Globe on a desk, illustrating why you need to think globally when starting a business.

Whenever I look back and try to explain the success of Rydoo to myself — even though I do believe we’re still at the beginning of this adventure! —, there’s one thing I’m certain of: approaching our business with a global mindset from day one had a lot to do with it. And I do believe this mind frame will benefit us even more as we enter this post-covid growth era.

One might assume that launching a business with a global mindset would only create issues, roadblocks and problems along the way. Indeed, a global approach requires dealing with different laws, regulations and different languages. We all know how these can become complex and, thus, create challenges and divert employee’s resources and attention from other valuable activities.

Cost-wise, thinking globally also implies investment in research, development and marketing to understand all the markets they’re targeting. It also potentially means putting money down for logistics and infrastructures to establish operations in these new locations. There’s also the necessity to adapt to new cultures and realities, since what can be valid and true in one country might not really work elsewhere, and adapting to all those cultural norms and practices can be quite a challenge in itself.

I would not argue that all of the points above are very valid. But I also believe that, in many cases, and this is particularly true in the SaaS industry, the pros far outweigh the cons.

So, if there’s one piece of advice I would give to every entrepreneur that’s working on the launch of their new business is to consider a global approach from the very first day. And I’ll tell you why.

1) Greater market opportunities

By building a business with a global mindset, you open up a world of possibilities. Right up front, the company’s activity is built to operate on a global scale, and that fact alone forces you to think of solutions that can be of interest to everyone, everywhere in the globe.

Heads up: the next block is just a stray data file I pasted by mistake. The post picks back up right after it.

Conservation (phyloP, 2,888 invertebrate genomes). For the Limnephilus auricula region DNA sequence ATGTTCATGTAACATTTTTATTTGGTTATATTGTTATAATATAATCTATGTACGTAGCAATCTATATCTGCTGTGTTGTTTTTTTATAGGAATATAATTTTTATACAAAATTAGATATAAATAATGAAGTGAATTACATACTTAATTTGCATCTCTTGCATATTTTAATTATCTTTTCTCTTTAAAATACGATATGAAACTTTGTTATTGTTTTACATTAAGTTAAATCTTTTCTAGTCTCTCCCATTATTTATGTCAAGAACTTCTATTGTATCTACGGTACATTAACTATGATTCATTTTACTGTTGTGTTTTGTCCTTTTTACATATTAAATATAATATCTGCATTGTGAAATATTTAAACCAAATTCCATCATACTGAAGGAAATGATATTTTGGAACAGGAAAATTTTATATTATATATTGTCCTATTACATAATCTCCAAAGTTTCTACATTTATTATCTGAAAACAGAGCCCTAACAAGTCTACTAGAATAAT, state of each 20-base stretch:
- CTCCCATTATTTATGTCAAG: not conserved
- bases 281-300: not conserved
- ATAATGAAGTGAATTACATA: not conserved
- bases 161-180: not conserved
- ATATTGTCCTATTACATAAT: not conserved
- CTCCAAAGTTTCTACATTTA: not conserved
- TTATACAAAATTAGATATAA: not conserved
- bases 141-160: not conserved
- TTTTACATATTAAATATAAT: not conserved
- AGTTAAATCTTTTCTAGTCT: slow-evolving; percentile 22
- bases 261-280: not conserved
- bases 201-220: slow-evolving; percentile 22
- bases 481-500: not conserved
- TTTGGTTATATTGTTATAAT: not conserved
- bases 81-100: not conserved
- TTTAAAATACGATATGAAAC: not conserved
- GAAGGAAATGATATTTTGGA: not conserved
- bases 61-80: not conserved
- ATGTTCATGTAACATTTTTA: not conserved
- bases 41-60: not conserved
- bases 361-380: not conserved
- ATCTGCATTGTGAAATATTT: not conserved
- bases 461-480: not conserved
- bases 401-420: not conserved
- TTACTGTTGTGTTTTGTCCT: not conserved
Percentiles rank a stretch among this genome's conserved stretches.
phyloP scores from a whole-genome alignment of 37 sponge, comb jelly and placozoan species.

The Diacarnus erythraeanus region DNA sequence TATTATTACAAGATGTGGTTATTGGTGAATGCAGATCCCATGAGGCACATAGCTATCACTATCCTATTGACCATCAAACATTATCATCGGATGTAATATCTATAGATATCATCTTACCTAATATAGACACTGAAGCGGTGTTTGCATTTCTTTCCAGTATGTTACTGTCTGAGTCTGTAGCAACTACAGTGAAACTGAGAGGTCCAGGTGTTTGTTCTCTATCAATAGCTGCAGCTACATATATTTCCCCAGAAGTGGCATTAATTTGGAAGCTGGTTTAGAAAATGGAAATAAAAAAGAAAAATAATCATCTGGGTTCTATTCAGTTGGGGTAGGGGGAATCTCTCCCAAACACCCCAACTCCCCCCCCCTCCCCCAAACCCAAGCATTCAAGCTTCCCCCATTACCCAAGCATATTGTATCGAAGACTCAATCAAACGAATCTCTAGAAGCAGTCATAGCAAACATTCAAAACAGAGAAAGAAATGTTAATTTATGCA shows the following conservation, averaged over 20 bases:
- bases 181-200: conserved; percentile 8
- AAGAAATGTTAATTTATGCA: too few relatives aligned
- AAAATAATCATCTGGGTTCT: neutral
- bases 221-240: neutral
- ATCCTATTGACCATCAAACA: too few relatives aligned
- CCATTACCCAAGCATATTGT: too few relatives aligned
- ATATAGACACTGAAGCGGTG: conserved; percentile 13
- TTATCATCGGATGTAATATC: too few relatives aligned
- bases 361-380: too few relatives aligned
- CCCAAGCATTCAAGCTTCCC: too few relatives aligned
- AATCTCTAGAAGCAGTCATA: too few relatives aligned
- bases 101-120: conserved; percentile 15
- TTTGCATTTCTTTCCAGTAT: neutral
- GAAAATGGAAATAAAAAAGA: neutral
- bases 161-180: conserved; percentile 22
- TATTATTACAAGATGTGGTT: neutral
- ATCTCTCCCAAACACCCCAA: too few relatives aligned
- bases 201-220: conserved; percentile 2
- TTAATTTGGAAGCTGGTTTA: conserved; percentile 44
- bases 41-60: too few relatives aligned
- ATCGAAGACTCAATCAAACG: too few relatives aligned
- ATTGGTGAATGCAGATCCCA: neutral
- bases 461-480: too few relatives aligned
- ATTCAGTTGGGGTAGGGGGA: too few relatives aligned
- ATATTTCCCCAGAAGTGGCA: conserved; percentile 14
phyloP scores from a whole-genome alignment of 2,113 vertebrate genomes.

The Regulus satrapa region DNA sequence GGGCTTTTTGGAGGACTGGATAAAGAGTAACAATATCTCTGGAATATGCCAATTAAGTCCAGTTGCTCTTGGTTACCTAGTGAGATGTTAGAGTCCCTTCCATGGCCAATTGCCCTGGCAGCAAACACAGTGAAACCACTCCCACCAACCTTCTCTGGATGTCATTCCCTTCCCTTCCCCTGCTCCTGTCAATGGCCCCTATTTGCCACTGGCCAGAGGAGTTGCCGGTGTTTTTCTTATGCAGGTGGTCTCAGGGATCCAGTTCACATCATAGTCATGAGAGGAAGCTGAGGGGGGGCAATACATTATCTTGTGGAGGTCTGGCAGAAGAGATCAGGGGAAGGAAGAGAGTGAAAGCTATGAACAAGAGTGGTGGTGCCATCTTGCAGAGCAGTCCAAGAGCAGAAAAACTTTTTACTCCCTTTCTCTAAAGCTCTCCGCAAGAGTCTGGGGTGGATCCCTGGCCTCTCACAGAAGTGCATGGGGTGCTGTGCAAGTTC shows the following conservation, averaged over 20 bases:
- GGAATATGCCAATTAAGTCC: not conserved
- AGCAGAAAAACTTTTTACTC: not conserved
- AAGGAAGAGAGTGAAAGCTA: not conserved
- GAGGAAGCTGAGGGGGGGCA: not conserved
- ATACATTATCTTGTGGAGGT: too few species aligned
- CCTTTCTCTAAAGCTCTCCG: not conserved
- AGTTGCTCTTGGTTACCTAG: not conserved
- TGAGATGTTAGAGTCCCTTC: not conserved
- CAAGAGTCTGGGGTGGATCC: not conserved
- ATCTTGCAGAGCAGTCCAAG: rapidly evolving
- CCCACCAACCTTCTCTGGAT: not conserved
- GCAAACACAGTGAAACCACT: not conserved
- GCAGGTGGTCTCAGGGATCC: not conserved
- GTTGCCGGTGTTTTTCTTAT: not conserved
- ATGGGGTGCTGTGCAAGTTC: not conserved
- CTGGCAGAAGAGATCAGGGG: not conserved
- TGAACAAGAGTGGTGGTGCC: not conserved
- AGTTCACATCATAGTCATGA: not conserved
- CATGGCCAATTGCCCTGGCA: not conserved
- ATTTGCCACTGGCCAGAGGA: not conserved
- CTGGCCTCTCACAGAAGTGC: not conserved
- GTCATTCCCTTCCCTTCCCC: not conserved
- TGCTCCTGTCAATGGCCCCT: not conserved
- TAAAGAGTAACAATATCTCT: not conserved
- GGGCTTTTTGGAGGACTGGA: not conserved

At Rydoo, for instance, we designed an expense management solution which could address the needs of most companies in the world and, from day one, proposed multi-currencies, language support and recognised different characters on receipts (such as mandarin characters). The solution also adjusted settings according to the user’s location. So, for instance, if you were based in France, it would show your mileage in kilometres, but if you were in the US, it changed to miles. And even small details such as the way dates were shown took into consideration different realities (dates in Europe are shown in DD/MM/YY, but in the US they’re in MM/DD/YY). These are just “easy-to-explain” examples. My point being that our solution was, by conception, thought to serve the world.

If you were to follow a traditional approach, you would do the exact opposite. After successfully marketing your product to one market you would think about all the necessary changes you had to make, and then repeat this process to a different market, and so on, and so forth. These adjustments would, most likely, require you to rethink your whole solution and, who knows, even start your coding from scratch.

Thinking globally from the very first day allows you to break down local barriers by default, so you have a much bigger field to play in right from the start.

2) Quicker innovation capabilities

When you’re thinking about operating at a global scale, you need to turn your focus into having a standard model and stir away from the trap that customisation can become. The more you focus on a single market, the more you will work on trying to integrate that culture and its requirements. And, in the end, you might end up missing out on opportunities in other markets.

A global approach makes you focus on developing what makes sense to all markets. It’s obvious that, at the beginning, you might not offer the best solution that’s catering to the needs of some of those countries. At start, for instance, our app was not taking into consideration the size of car engines when calculating mileage, which is a french specificity and therefore not a priority at the time. On the other hand, you will have a better chance at growing your business, which, in the end, will make it possible for your business to develop unique and universal functionalities and, in turn, become the most innovative one available.